Al Capone 's Violent Rise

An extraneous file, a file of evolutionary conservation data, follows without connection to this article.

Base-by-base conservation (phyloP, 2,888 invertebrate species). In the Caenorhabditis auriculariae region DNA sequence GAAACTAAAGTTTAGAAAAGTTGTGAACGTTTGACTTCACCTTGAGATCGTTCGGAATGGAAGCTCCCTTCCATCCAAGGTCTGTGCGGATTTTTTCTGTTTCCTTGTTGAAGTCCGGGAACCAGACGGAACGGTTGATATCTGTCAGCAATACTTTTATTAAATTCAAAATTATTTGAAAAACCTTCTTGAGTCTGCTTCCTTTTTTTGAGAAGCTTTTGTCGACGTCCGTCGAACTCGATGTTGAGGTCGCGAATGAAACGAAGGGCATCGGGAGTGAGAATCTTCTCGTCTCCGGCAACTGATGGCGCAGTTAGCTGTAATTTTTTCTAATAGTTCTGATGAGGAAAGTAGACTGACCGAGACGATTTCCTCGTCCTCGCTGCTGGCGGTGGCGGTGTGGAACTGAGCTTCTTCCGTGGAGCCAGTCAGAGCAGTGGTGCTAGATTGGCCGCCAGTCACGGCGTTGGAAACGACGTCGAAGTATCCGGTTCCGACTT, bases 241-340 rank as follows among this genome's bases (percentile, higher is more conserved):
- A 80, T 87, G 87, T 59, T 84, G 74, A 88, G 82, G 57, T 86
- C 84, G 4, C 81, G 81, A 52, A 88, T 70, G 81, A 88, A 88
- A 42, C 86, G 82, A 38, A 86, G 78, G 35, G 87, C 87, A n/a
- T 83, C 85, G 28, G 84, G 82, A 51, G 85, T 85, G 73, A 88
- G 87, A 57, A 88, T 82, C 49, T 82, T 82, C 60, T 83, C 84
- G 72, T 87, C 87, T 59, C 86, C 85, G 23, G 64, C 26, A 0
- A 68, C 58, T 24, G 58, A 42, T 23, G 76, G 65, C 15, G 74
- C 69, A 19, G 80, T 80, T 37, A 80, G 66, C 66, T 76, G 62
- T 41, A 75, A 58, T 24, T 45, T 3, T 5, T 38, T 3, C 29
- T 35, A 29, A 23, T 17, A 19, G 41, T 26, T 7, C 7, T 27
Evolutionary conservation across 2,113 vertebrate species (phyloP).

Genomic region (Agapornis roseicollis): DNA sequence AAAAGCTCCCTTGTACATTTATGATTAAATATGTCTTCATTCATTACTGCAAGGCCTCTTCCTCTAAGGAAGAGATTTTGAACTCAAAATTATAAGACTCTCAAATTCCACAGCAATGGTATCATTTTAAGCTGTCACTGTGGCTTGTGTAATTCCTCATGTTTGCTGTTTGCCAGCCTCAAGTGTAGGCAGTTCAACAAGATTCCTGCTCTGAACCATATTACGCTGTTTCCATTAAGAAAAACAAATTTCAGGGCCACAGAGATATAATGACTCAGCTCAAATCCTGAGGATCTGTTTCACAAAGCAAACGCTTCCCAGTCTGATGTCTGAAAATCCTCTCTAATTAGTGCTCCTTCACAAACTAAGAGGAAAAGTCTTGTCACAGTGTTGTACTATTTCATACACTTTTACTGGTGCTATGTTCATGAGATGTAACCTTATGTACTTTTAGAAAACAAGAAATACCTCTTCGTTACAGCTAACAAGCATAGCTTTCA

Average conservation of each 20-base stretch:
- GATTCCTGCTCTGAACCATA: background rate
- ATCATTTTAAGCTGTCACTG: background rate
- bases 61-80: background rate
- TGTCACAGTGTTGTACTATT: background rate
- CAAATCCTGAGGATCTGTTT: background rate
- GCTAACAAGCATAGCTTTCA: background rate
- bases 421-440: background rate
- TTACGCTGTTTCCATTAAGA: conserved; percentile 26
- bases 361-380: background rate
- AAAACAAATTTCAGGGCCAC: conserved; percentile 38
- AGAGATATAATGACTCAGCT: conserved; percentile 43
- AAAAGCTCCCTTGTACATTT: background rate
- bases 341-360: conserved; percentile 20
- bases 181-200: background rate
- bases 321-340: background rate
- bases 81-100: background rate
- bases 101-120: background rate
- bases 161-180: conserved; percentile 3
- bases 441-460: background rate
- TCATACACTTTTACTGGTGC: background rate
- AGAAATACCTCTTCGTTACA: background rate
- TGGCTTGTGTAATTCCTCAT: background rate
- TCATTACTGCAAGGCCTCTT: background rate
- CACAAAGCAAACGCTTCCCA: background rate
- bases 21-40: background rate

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Al Capone 's violent rise to power in Chicago and the media attention it brought made him a lasting figure of the prohibition era and organized crime in general. On January 17, 1920, Prohibition began in the United States with the 18th Amendment to the United States Constitution making it illegal to manufacture, transport, or sell alcohol. Despite these bans, there was still a very high demand for it from the public. This created an atmosphere that tolerated crime as a means to provide liquor to the public, even among the police and city politicians. During the Prohibition Era the murder rate rose from 6.8 per 100,000 persons to 9.7 [61]. During the first three months following the Eighteenth Amendment, a half of milling dollars in bonded whiskey was stolen from government warehouses. [61] The profits that could be made from selling and distributing alcohol were worth the risk of punishment from the government, which had a difficult time enforcing prohibition. There were over 900,000 cases of liquor shipped to the borders of American cities.[11] Criminal gangs and politicians saw the opportunity to make fortunes and began shipping larger quantities of alcohol to American cities. The majority of the alcohol was imported from Canada,[12][13] the Caribbean, and the American Midwest where stills manufactured illegal alcohol. * * * Rituals The initiation ritual emerged from various sources, such as Roman Catholic confraternities and Masonic Lodges in mid-19th century Sicily[35] and has hardly changed to this day. The Chief of Police of Palermo in 1875 reported that the man of honor to be initiated would be led into the presence of a group of bosses and underbosses. One of these men would prick the initiate 's arm or hand and tell him... ... middle of paper ... as a mafia don. While it was a financial flop, Paramount 's production chief Robert Evans commissioned Mario Puzo to finish a novel with similar themes and plot elements, and bought the screen rights. Directed by Francis Ford Coppola, The Godfather became a huge success, both critically and financially (it won the Best Picture Oscar and for a year was the highest grossing film ever made). It immediately inspired other mafia-related films, including a direct sequel, The Godfather Part II (1974), also (partly) based on Puzo 's novel, and yet another big winner at the Academy Awards, as well as films based on real Mafiosi like Honor Thy Father and Lucky Luciano (both in 1973) and Lepke and Capone (both in 1975). An ambitious 13-part miniseries by NBC called The Gangster Chronicles based on the rise of many major crime bosses of the 1920s and 1930s, aired in 1981.[60]

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